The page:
Vitamin E is another antioxidant that has been shown to have anti-inflammatory effects on the skin. When applied topically, vitamin E can improve moisturization, softness and smoothness and also provide modest photo protection.
Alpha Hydroxy Acids (AHAs) - AHAs are designed to smooth fine lines and surface wrinkles, to improve skin texture and tone, unblock and cleanse pores, improve oily skin or acne, and to improve the skin’s condition in general.
Glycolic Acid - Glycolic acid is the most active and beneficial of the Alpha-Hydroxy-Acids (AHAs) in skin care, plumping cells and reducing the appearance of wrinkles on the skin’s surface. Glycolic acid is also very effective in the treatment of acne.
Peptides - Peptides are the latest scientific breakthrough in skin rejuvenation. Copper has been found to naturally firm the skin, enhance elasticity, and reduce fine lines and wrinkles.
Hydroquinone - Repeated exposure to UV radiation from the sun causes premature skin aging. This photo-aging is characterized by wrinkles, mottled pigmentation, dry and rough skin and loss of skin tone. Treatment with topical Hydroquinone, a potent tyrosinase inhibitor, helps to “turn off” melanocyte cell activity.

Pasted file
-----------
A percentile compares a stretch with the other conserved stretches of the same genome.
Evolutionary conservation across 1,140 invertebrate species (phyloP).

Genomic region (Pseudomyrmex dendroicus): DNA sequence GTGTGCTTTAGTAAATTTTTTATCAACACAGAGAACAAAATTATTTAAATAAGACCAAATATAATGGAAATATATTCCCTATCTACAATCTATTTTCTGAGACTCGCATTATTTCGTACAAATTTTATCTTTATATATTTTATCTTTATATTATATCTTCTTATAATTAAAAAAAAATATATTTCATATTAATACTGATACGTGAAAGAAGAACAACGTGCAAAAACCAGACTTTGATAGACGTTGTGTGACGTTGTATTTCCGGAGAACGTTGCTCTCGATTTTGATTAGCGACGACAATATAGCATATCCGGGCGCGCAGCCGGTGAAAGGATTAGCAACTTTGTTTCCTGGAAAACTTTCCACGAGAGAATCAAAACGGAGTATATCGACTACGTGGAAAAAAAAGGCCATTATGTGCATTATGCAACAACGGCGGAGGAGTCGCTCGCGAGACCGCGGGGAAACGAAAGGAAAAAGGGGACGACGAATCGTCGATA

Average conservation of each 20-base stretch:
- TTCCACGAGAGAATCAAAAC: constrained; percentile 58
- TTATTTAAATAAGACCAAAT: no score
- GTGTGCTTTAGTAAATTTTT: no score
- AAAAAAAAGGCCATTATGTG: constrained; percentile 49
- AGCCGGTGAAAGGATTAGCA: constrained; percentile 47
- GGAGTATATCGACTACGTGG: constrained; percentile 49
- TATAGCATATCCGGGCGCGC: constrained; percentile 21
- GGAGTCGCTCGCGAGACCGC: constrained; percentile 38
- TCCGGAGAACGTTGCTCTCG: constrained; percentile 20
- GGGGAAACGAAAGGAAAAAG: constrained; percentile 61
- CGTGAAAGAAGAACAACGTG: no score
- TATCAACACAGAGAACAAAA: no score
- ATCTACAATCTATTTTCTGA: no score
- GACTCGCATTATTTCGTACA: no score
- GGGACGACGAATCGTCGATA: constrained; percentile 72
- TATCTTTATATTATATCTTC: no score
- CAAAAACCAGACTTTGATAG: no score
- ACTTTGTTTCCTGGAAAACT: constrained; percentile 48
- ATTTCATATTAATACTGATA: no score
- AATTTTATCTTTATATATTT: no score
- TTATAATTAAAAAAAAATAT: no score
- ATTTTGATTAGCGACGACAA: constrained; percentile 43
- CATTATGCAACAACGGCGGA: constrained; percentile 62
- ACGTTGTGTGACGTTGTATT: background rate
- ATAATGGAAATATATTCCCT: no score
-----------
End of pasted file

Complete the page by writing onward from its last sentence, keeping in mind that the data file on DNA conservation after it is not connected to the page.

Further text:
Chromabright – Is a relatively new patented active molecule for skin brightening without the cytotoxicity of hydroquinone. Photo protective Chromabright is proven to have higher melanogenesis inhibition than Arbutin, MAP, and Kojic Acid and the same depigmenting effect as hydroquinone.
PhytoCellTec™ Symphytum - (Comfrey Stem Cells) commonly known as Gotu Kola, is derived from the roots and leaves of the plant scientifically known as Hydrocotyle Centella asiatica provides for recharging the youthfulness of the skin.
It may be impossible to stop the aging process, but with the knowledge of effective ingredients and products, it is now possible to look as young on the outside as you feel on the inside.
The skin is the largest organ of the body and works beautifully as a shield to keep environmental toxins out of the body. The skin‘s purpose is to prevent these toxins from penetrating the body’s delicate internal machinery. Most people don’t realize that the skin and hair have evolved filtration functions. Skin, for example, keeps impurities out by electro-statically filtering chemicals out of the air and concentrating these polluted cells in the epidermal barrier cells, before shedding them.